(About a 12-minute read - plus a little thinking time if you have some. This is a migration and updated post. It was first shared at the FUNdoing.com Blog. We are moving theoretical posts to OnTeamBuidling in an effort to organize content. Thanks for being here!)
Preface: This post is a bit of a journey. And if I may say so, an important one. It relates to diversity. Diversity is never going away - nor should it. We need it. I'm guessing you've heard this before, "Diversity makes us stronger!" The challenge is (and this is where team builders can help), we have to do some work, to make it work. Grab a warm beverage and let's dive in...
I received this question from a fellow team builder, let's call him John:
John: I was wondering if you have come across/created any activities for groups that are interested in exploring generational issues/awareness?
(I didn't have any specific activities to share with John, but I countered with a question and some reflection.)
Chris: John, let me ask you this: What problems (or concepts) do you want to dive into with such activities? (I have a pretty good idea, but I'm interested in your perspective.) When I know what I'm working on, or towards, it's easier for me to find activities that may surface the desired behaviors and outcomes.
I've had clients in the past expressing concern over the dynamics between the "older" and "newer" (i.e., younger) employees. When I worked with them, we explored the behaviors that were showing up (things seen and heard) during the program activities. I would ask which behaviors were working for them and which ones where not? Then, it was all about deciding what the group wanted to keep doing and what they wanted to change (or start doing). Some behaviors (good or bad) did relate to different ways of thinking, which could have been attributed to generational differences - but is that the REAL issue?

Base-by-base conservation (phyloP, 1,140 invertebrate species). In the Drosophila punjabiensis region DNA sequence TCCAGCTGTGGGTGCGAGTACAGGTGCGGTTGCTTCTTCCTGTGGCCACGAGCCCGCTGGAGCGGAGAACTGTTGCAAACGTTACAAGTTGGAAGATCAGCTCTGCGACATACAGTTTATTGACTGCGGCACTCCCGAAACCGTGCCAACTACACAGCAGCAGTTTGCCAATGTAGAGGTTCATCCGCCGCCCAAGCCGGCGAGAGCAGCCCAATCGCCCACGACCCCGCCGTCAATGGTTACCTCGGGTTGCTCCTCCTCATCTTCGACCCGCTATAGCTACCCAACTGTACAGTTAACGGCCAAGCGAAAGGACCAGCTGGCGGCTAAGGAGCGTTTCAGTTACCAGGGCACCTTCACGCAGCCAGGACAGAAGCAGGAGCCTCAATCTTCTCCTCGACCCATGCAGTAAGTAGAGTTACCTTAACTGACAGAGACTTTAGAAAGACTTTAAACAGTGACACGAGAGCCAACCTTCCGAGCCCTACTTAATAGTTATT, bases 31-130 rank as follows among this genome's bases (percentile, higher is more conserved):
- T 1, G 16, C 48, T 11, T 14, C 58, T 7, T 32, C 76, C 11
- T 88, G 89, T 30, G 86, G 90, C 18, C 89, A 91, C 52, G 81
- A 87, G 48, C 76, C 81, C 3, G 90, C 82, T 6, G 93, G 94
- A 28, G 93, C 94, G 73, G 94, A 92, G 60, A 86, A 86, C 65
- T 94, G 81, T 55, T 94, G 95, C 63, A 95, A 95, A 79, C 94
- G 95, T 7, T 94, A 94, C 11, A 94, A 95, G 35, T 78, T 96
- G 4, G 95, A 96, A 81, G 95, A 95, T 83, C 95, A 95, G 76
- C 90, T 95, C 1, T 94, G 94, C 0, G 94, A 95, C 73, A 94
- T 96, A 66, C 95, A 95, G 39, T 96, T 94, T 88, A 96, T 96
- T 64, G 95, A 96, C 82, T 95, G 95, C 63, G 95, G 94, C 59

From my point of view, it's about diversity.
John, you and I know diversity is an important topic in the workplace and in educational settings around the world. Age gaps (that might include different ways of thinking, acting and being) are, as I have experienced, diverse groups of people challenged to find ways to work together.
John: I am not trying to solve any problem per se. I look at generational stuff as generational intelligence, like emotional intelligence with four categories:
3. social awareness
4. social management
[Note from Chris: See the CASEL website for more on EI.]
I would like to raise "generational intelligence." [from Chris: I love this term!] Is all this generational stuff just different behaviors as you mentioned? Is it different cultural dimensions? Is it a hoax? Or is it more?
My leaning is toward more. I've worked with groups (7th graders, MBA students, etc.) for decades. I am getting older, and they remain the same age. So, it could be me being different/older but I see a difference in these groups. For one, they all seem nicer. And less strategic. And they jump to a solution...I call this firing...and they keep on firing without any sense of ready or aim (their world is one of velocity). They also do not seem strategically interested in going in a straight line from A to B and would rather go out in some tangential direction away from B but thinking that it still leads to B (don't know if I am clear here?). Do you see any of this?
So, I am big on raising awareness and managing that new awareness for a different result.